Negative Impacts to Cash Flow that Do Not Reduce Profit (Tax Liability)
Mick Kling: There are two big things that happen in a in a practice that cause that scenario which you described, which is ‘I’ve got profit on a profit loss statement. I now have a call from my CPA telling me I owe taxes. But I pull out my phone, and there’s no money in the bank account.”
That happens primarily because we don’t consider the principal payments on the debt that we take out of the practice. For instance, if I borrow money to buy an OCT and I’m making a monthly payment, let’s say it’s $1,000 a month, a portion of that is interest, and a portion of that is principal. Well, the interest is deductible. The IRS says we can charge that as an expense against our business. But the principal portion doesn’t show up on our Profit and Loss Statement. It’s actually taking out the profit of our business. It’s cash coming out of the business, but it’s still taxable income.
The second big one is the draw that we take as an owner out of the business. Sometimes we use our practice as an ATM machine. We pull money for personal expenses whenever we need it. Those are distributions which also take profit from the business. It’s almost like an expense to the business, because you’re pulling cash out of business. Those 2 things are not reflected on the P&L.
Understanding the Source of the Business Profitability
Jay Binkowitz: Thinking about so many of the doctors that you and I have worked with – and I don’t know where that number would be; it’s certainly a 4-digit number of doctors that we’ve talked with, you and I. “Someone makes money despite themselves” is a saying that has come across the table many times. Sometimes a practice is so busy that the fact that they’re not doing everything right doesn’t matter. They’re still making money. They’re just leaving a lot of money on the table, but they’re still making money. But then we always meet those folks who are extraordinary, who know the nuances of their business. They understand how all the pieces of a puzzle fit together. They’re driven to stay in the loop. They don’t just completely say ‘Someone else takes care of that. I don’t know how that works,’ and they build amazing practices.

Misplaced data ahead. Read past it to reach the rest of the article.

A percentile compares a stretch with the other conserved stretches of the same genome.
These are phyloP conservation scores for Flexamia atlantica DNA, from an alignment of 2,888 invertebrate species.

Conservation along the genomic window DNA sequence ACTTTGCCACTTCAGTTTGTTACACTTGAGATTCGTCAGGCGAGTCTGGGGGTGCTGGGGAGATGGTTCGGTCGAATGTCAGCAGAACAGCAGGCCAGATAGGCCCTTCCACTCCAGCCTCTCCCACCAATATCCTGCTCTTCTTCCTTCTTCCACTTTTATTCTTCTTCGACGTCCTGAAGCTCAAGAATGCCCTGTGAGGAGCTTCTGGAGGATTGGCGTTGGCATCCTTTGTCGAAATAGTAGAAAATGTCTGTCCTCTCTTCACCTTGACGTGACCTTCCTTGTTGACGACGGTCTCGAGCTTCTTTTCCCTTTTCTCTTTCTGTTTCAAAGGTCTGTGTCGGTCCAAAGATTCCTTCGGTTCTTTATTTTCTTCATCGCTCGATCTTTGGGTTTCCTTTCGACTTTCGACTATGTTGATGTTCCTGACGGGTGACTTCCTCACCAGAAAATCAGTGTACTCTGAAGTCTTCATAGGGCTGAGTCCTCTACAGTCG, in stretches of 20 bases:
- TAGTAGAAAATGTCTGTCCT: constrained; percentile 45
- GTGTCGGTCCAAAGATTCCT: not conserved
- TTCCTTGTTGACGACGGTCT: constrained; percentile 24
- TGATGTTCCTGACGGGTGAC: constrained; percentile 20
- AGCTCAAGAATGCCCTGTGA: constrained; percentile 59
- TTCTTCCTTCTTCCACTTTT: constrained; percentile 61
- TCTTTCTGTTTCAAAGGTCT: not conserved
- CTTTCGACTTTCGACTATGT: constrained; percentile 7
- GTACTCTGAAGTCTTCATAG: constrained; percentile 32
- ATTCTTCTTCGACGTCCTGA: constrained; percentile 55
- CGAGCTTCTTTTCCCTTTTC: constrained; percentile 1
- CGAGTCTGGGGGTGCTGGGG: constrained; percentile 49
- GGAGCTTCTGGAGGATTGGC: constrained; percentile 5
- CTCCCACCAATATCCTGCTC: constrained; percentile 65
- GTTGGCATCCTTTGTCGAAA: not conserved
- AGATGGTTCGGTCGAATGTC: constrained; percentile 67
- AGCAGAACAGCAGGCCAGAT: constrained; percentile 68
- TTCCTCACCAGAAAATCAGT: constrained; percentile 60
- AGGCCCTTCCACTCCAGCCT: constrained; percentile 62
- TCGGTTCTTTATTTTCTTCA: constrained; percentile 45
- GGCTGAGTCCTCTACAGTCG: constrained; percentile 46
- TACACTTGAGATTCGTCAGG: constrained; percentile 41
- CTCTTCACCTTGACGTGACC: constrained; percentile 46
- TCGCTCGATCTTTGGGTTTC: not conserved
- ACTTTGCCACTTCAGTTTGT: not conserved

An amazing practice doesn’t necessarily have to be a five-million-dollar practice. An amazing million-and-a-half-dollar practice sometimes can make more than a two-and-a-half-million-dollar practice, because they’re driven for profit, right? They’re driven to understand their business.
I was just thinking of habits. We said the emotions and drive. But those folks are really making the difference. Because we’re all in the same business, and yet those folks make a lot more money. So what are some of the characteristics of those folks that you’ve met? Fill that in.
Characteristics of Profitable Business Owners
Mick Kling: You know, most optometrists and I would even say optician owners really have very little business acumen training. Most of us really are ill-prepared to really understand the finances of our business to begin with. So we have that big disadvantage to start with.
1. Willing to Learn
Some owners, I find, are very much willing to learn and engage. Some really get to the point where they almost bury their head in the sand. They don’t want to even bother with that because they’re so intimidated by the financial piece. The ones that are willing to go out on a limb and learn new concepts, financial concepts that maybe are outside of their comfort zone. They are the ones that I find are most successful.